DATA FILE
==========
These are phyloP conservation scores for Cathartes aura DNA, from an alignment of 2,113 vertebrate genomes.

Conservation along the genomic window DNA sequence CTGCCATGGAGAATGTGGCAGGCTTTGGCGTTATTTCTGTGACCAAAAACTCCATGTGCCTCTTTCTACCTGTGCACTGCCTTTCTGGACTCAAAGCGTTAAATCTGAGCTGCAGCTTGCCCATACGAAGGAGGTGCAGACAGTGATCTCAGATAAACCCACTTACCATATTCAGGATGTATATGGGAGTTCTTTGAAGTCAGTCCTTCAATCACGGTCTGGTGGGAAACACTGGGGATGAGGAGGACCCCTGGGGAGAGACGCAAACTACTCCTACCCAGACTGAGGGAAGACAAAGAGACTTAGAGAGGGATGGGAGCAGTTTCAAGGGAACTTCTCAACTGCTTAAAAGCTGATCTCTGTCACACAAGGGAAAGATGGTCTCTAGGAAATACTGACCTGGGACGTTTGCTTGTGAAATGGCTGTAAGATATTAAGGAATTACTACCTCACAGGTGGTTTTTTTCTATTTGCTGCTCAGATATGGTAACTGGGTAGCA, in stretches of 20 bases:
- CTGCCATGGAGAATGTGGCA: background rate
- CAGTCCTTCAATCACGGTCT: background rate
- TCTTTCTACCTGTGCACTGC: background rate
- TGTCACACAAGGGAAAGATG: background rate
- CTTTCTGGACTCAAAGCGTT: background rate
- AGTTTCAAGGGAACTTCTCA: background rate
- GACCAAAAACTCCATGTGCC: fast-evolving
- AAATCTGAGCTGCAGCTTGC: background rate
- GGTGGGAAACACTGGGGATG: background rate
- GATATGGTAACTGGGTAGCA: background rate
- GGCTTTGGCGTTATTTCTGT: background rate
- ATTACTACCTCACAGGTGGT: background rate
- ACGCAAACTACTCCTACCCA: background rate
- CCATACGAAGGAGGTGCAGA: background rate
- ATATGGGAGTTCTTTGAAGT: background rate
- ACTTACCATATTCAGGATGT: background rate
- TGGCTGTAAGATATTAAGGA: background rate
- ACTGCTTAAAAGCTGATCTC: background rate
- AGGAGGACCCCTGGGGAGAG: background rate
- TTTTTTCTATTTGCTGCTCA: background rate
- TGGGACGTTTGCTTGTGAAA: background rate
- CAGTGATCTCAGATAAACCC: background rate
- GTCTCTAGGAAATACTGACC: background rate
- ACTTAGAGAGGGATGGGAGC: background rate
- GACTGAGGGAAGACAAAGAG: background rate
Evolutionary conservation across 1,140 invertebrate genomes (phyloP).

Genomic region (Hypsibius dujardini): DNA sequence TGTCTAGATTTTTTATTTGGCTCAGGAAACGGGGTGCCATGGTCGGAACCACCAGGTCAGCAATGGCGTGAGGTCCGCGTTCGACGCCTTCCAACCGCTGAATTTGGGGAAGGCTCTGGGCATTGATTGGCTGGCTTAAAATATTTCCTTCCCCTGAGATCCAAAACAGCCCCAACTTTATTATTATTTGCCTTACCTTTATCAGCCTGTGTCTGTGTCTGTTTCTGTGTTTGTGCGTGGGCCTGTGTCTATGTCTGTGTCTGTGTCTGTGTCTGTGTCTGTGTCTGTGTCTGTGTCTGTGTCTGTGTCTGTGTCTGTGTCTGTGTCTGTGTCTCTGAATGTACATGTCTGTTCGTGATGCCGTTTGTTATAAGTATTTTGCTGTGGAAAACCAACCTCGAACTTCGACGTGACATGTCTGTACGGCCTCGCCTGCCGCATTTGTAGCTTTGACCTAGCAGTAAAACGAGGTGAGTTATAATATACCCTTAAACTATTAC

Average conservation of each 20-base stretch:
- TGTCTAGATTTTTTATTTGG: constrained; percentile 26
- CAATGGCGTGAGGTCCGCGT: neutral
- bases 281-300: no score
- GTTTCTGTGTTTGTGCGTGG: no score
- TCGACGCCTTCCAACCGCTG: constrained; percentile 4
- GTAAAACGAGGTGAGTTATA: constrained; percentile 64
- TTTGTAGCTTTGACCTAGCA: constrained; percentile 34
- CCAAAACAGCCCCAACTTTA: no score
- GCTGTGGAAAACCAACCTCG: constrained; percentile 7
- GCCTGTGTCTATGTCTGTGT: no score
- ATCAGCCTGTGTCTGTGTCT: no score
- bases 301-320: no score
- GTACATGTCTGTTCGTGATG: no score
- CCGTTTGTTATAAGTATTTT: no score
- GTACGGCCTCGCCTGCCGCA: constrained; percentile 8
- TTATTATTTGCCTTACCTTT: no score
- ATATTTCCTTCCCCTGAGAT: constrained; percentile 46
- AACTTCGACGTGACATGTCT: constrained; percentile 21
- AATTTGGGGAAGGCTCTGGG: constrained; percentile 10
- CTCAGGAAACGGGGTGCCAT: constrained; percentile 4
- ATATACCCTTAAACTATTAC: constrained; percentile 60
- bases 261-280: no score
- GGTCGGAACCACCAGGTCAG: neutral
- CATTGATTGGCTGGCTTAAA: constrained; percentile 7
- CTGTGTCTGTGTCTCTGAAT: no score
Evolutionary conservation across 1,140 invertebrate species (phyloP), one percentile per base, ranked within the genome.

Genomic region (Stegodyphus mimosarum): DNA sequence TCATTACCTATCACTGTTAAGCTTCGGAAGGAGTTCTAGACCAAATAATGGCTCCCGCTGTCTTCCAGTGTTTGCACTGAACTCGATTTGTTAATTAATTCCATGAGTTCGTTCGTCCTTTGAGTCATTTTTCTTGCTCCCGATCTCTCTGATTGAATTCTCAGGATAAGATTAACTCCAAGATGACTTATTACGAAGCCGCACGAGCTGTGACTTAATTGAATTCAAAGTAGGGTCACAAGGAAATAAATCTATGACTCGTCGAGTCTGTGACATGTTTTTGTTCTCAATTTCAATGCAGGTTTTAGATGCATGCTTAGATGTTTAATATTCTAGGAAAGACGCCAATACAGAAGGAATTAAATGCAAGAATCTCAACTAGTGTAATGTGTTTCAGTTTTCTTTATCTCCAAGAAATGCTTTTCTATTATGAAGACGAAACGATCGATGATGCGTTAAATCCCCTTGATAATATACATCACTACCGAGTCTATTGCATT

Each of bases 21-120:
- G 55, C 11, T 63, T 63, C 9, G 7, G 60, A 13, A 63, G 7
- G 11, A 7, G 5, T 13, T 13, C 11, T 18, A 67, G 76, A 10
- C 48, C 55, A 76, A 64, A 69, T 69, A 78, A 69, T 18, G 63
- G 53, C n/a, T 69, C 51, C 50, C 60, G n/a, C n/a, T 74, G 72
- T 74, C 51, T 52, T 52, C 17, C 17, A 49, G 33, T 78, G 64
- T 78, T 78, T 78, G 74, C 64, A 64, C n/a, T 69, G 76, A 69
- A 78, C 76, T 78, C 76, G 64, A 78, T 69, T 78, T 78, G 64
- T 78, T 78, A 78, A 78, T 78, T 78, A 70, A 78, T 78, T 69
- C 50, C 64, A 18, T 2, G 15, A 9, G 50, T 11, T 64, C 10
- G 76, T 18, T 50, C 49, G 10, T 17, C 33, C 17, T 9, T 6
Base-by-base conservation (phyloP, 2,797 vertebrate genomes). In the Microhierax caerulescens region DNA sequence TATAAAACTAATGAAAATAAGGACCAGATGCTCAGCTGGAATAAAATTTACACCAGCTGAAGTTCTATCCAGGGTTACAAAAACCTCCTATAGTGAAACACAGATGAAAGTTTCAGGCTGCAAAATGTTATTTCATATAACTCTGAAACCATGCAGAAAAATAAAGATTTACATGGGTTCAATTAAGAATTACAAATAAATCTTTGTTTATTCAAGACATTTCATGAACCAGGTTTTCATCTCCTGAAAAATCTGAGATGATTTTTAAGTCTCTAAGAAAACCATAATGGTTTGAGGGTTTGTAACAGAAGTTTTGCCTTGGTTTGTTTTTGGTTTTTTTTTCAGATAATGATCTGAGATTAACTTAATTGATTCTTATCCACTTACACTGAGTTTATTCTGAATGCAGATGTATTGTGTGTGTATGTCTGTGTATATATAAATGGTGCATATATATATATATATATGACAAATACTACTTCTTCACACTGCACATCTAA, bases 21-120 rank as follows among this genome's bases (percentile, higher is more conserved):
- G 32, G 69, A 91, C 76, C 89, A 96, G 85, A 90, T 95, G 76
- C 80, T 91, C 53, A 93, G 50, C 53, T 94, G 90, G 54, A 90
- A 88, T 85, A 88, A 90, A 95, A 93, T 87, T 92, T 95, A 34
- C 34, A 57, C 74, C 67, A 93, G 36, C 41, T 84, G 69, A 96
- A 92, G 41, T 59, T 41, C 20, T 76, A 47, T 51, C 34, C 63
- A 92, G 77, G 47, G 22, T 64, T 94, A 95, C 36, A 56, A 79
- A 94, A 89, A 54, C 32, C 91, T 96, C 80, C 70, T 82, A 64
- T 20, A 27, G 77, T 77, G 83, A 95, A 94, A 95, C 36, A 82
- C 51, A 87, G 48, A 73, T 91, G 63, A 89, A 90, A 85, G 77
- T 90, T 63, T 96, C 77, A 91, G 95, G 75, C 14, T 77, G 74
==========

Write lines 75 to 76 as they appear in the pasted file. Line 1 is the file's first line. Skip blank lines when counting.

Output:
- A 92, G 77, G 47, G 22, T 64, T 94, A 95, C 36, A 56, A 79
- A 94, A 89, A 54, C 32, C 91, T 96, C 80, C 70, T 82, A 64